3. You can leverage the cash value every day between now and the day you retire to create additional wealth.

@Mark S. what you are describing is just becoming "Independently Wealthy". Maybe it is a generational thing, but really FIRE is just a new term that describes this old concept. There is really two forms of retiring early:

1. Large passive income from business or investments that allows for a higher spending life style. Now called FAT FIRE by some, this is just good old fashion independent wealth. You can start a business or make huge investments to accomplish a high income without W2. Most people in this category could be considered retired, because the do what they chose. Very often there is high income here.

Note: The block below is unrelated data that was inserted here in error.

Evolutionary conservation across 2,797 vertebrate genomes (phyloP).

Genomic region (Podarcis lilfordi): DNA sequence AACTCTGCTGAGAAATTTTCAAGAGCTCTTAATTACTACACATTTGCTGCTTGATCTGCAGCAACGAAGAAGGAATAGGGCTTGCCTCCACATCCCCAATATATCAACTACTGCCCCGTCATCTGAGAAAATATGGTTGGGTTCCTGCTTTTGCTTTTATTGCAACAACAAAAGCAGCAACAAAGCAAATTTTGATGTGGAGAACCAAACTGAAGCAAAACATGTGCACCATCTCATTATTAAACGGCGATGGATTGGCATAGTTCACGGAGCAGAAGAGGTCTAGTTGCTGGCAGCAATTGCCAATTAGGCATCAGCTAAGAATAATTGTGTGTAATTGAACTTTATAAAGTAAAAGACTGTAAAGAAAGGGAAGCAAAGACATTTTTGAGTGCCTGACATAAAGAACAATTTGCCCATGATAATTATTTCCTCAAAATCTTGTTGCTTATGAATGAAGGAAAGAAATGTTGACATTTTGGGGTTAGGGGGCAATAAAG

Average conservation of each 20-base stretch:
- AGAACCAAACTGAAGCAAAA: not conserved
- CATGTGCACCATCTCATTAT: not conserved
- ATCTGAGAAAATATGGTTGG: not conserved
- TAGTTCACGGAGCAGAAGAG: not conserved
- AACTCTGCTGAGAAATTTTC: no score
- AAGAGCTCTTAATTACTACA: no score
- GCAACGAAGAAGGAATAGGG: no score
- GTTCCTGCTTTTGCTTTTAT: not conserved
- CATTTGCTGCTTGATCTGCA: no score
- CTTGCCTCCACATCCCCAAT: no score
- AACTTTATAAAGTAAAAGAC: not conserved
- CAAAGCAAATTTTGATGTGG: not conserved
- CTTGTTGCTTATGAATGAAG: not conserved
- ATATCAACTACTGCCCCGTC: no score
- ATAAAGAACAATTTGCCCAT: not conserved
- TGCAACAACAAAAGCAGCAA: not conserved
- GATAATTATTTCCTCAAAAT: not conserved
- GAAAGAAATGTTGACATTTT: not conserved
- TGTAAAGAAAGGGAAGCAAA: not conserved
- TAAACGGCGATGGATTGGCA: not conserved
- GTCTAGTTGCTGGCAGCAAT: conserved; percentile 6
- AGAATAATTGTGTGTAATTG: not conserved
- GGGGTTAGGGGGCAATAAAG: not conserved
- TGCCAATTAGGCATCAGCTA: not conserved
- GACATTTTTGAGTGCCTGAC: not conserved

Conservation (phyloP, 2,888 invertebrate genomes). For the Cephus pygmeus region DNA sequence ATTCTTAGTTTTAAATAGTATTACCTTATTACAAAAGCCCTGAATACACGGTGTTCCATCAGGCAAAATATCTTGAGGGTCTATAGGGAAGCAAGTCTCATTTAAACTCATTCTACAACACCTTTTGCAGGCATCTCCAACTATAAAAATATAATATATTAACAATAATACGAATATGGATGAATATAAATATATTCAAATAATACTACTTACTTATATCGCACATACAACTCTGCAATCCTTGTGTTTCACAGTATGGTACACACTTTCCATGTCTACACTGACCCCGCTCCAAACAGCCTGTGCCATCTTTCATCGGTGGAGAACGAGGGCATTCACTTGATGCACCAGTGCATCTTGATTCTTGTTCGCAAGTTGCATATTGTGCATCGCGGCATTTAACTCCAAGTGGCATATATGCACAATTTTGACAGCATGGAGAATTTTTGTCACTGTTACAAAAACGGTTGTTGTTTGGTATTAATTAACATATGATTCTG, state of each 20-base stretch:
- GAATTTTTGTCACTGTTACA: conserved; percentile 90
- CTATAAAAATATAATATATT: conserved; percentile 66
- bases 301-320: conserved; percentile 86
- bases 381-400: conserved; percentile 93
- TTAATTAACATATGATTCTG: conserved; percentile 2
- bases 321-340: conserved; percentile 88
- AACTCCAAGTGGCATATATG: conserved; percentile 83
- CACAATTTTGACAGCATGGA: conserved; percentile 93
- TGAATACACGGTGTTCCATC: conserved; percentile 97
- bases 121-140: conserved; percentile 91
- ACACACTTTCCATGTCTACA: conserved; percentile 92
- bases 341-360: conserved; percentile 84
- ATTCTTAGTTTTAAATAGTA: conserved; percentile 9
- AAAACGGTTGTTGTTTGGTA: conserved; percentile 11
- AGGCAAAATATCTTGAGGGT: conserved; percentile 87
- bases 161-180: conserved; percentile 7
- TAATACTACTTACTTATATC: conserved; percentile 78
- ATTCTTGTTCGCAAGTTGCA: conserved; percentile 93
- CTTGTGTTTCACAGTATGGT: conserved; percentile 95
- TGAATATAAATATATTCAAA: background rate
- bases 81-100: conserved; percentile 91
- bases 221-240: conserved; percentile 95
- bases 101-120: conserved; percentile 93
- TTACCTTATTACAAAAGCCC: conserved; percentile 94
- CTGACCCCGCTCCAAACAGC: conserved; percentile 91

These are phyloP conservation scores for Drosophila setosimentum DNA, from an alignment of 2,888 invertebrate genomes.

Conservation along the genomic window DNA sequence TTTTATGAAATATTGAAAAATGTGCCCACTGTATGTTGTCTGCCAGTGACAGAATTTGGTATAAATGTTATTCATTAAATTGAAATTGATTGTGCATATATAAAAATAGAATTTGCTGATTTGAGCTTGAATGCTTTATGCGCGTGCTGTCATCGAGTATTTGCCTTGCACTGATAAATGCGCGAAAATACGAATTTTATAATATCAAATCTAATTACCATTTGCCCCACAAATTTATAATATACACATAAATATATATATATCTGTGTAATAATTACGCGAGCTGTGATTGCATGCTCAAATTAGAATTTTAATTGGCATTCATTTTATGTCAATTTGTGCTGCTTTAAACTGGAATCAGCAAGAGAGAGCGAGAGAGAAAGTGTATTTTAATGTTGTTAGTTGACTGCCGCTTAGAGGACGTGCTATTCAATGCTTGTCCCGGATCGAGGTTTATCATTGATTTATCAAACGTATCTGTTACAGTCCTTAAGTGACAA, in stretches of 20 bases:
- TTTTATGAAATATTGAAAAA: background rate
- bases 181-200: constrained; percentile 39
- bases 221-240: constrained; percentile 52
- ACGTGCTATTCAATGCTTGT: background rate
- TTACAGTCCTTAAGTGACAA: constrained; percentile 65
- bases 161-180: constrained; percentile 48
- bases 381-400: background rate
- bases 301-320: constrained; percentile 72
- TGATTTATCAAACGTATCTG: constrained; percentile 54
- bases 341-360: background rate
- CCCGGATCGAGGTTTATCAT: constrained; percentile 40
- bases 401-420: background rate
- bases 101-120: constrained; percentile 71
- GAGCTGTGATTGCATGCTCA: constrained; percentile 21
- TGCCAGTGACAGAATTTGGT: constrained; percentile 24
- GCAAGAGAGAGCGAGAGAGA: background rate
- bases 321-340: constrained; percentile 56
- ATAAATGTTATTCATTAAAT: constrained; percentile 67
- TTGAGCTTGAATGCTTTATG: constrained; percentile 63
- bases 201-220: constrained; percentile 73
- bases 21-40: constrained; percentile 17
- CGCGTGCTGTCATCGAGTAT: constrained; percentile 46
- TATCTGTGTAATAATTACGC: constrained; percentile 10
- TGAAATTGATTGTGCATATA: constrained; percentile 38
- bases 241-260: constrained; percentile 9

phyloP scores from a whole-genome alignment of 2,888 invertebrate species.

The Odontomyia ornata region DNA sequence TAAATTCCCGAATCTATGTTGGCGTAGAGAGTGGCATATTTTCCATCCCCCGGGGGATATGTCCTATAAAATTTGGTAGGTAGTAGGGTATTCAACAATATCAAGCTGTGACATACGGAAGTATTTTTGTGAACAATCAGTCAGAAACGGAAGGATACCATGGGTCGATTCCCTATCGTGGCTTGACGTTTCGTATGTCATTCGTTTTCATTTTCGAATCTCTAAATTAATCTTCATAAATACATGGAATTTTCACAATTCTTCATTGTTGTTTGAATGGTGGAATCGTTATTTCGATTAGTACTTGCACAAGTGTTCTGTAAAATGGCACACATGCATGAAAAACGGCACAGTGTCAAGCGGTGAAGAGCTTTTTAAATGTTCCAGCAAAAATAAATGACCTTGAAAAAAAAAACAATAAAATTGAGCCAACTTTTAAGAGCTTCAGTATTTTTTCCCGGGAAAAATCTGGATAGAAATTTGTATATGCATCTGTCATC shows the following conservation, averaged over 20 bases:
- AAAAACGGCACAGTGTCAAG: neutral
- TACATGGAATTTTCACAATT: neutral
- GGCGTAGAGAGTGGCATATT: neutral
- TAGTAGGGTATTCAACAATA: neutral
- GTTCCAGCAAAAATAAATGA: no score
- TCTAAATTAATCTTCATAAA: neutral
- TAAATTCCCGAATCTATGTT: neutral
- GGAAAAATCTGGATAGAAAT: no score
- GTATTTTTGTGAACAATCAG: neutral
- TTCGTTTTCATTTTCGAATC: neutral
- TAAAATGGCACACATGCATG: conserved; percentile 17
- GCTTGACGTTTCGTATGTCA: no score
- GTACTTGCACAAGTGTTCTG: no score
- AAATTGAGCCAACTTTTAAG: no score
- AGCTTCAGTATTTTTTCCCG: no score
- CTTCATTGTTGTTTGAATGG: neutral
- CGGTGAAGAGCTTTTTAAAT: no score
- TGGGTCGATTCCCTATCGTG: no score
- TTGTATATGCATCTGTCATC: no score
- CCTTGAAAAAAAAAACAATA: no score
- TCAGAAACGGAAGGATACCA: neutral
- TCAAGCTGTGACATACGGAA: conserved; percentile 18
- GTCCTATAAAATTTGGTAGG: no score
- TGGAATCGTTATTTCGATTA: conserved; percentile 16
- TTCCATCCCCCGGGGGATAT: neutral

2. Small passive income that is sufficient by reducing consumption and spending. This is the FIRE movement, the concept of reducing spending and saving everything. I had a hippie aunt and uncle in the 1970's who saved and lived frugally. They would take long trips in South America or Europe and not work for months. They retired young on a modest income from passive investments. This strategy gives you lower income in early retirement and therefore lower taxes. 

The worst thing you could do is try to reduce your income to reduce your taxes. You are better off to pay 25% taxes on $150K than it is to pay 15% taxes on $30K. The reason people focus on reducing taxes is because it is generally your largest expense. If you buy enough rental properties and eventually quit your W2 job, it should be possible to just claim you are a real estate investor and therefore be able to take any passive loss against your income. That is what I would recommend. 

Good luck.